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Unfamiliar Scala syntax

 
Garrett Rowe
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Someone posted this on the Scala mailing list, and I thought it was a pretty cool use of the Scala type system to implement the builder pattern. I'm not sure if its totally useful or not, but I probably wouldn't have imagined this particular use.

http://blog.rafaelferreira.net/2008/07/type-safe-builder-pattern-in-scala.html

After reading through the blog post, I came across this unfamiliar bit of syntax. Can anyone tell me what exactly is going on in this interpreter session. It seems to be just an anonymous subclass of java.lang.Object (why not AnyRef), that has a single method exposed.

[ July 09, 2008: Message edited by: Garrett Rowe ]
 
Marc Peabody
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That looks like the love child of an anonymous inner class and a closure.

Well, the following snippet:


produces: cool.Crazy$$anon$2@b162d5
and a similar thing happens when you create an actor
scala> val intActor = actor { react {
| case x: Int =>
| // I only want Ints
| println("Got an Int: "+x)
| } }
intActor: scala.actors.Actor =
scala.actors.Actor$$anon$1@34ba6b

(taken rom Artima's Programming in Scala book)

though I think in the actor example, actor is a static method on the Actor class that happens to return one of these weird anonymous things.

And the anonymous returned behaves just like a normal Actor:

scala.actors.Actor$$anon$3@1e4cbc4
hi, Peabody

The notation in your example is the same as:
def foo(arg: String) = new Object{ def printIt = println(arg) }
but I agree that AnyRef should be the more likely candidate since leaving "extends" off of a class definition implicitly extends AnyRef, not Object. The Artima book (page 221) says the two can be used "interchangeably in Scala programs on the Java Platform" but the "recommended style is to use AnyRef everywhere." The footnote points out: "The reason the AnyRef alias exists, instead of just using the name java.lang.Object, is because Scala was originally designed to work on both the Java and .NET platforms. On .NET, AnyRef is an alias for System.Object."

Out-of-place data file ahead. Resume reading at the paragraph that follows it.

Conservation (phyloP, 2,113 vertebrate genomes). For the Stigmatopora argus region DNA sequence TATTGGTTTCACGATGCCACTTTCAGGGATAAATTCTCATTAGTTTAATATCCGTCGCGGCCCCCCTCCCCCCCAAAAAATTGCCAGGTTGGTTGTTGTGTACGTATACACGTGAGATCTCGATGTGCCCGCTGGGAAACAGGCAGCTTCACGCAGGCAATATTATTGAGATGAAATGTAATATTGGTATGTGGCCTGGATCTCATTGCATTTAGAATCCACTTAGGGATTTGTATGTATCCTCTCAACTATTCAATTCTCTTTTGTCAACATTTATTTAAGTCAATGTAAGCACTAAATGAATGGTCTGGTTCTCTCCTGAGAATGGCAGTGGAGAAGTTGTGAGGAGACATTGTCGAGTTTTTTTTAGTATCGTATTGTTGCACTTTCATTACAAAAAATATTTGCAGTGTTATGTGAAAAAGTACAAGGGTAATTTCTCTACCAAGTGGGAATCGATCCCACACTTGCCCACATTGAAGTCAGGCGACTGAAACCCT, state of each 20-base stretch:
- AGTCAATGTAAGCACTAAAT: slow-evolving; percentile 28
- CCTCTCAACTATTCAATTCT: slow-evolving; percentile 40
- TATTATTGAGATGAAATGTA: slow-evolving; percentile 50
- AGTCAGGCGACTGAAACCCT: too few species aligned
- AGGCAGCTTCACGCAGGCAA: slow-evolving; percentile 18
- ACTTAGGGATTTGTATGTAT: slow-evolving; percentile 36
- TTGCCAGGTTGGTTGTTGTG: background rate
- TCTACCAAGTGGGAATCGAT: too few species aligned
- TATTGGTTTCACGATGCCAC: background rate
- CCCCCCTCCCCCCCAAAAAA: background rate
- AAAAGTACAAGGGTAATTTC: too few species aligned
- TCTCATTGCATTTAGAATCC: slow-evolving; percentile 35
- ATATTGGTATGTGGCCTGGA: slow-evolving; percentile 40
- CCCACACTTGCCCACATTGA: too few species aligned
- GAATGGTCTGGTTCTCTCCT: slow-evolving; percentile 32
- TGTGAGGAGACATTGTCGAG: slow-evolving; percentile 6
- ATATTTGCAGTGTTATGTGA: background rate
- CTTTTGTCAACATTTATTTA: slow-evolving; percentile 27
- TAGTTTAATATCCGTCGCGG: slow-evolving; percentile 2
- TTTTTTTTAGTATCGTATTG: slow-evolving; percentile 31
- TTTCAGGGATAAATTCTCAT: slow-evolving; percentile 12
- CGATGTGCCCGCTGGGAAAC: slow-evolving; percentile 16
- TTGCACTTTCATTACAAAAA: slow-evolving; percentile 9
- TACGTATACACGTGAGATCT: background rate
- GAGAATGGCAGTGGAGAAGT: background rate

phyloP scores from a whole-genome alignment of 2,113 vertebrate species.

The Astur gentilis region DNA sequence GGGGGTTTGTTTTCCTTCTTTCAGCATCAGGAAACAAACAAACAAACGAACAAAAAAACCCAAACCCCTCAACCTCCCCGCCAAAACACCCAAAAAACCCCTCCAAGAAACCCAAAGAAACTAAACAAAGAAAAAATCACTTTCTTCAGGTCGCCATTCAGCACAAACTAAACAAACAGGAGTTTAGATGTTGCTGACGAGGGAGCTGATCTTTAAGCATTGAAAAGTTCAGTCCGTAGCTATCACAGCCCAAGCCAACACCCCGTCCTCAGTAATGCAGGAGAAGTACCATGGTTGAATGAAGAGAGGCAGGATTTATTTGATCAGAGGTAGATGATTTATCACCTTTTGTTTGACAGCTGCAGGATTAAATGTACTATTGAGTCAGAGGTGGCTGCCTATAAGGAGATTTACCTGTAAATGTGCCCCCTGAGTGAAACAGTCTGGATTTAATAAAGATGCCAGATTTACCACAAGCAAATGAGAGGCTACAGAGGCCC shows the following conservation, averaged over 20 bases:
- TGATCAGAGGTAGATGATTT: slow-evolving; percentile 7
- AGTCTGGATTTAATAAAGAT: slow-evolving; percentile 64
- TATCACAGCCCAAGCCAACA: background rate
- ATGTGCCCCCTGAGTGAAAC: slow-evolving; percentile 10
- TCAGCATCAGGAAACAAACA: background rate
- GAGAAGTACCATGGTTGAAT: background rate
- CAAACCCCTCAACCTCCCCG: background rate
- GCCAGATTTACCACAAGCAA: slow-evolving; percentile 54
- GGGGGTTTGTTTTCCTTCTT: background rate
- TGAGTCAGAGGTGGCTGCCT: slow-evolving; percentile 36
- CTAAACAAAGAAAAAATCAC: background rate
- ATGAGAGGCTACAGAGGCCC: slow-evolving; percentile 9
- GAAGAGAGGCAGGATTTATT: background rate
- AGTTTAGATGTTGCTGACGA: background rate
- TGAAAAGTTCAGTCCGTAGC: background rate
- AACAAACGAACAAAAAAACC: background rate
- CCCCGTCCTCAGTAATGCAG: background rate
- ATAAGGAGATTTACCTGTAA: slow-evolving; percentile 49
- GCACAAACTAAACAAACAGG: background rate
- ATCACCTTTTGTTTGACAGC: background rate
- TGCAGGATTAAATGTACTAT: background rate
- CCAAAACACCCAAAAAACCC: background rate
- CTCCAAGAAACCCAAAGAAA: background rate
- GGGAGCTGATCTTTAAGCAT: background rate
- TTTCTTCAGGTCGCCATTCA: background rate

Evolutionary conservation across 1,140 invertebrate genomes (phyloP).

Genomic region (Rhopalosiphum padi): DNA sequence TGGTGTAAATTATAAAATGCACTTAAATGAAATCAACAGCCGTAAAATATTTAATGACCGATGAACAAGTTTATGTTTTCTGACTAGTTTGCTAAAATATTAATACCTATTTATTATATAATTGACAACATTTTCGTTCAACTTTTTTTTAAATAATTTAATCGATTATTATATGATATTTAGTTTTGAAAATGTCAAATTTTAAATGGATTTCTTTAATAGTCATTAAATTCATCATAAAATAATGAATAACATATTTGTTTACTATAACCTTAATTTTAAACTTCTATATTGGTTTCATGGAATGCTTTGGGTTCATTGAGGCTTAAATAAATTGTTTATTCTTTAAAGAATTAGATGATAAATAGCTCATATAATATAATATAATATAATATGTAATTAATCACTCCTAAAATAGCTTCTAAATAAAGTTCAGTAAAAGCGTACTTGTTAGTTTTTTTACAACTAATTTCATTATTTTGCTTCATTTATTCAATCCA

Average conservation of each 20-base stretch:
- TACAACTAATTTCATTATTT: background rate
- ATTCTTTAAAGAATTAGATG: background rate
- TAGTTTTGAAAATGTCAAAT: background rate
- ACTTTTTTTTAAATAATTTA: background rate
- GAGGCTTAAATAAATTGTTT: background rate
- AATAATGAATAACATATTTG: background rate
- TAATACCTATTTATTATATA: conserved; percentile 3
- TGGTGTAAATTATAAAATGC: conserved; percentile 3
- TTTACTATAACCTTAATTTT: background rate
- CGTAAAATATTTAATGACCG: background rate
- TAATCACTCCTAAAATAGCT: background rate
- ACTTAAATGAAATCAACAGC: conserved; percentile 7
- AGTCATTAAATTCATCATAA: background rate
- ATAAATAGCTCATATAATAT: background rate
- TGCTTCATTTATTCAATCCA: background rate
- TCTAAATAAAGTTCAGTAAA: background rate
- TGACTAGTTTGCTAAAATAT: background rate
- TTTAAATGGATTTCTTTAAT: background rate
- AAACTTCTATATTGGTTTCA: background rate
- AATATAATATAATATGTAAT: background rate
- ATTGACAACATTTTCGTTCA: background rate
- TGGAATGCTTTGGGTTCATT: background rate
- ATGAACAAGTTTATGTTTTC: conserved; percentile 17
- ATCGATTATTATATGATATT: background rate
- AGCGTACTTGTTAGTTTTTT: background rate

[ July 10, 2008: Message edited by: Marc Peabody ]
 
Garrett Rowe
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So I spent some time today trying to use this "trick" to encode a ternary operator in Scala, it works but for some reason I just can't seem to ge the types right.

Notice the ^:^ function returns an Any instead of an A, if I try to declare that it returns an A I get this:

Any ideas?
 
Marc Peabody
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I believe the two defs have different 'A's.

The ^:^ can return either the ^?^/ifTrue version of A or the ^:^/ifFalse version of A. If you type the response, the type will use the ^:^/ifFalse, which is not compatible with the other arbitrary type.
 
Garrett Rowe
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This works and the types are as I expect. (I changed the method names because ^?^ was weird and difficult to type)
 
Garrett Rowe
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After more experimenting and research, I figured out how to do what I was initially trying to do.
 
Garrett Rowe
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Actually, I don't even need the type parameter at the initial implicit conversion. That makes it even simpler.
 
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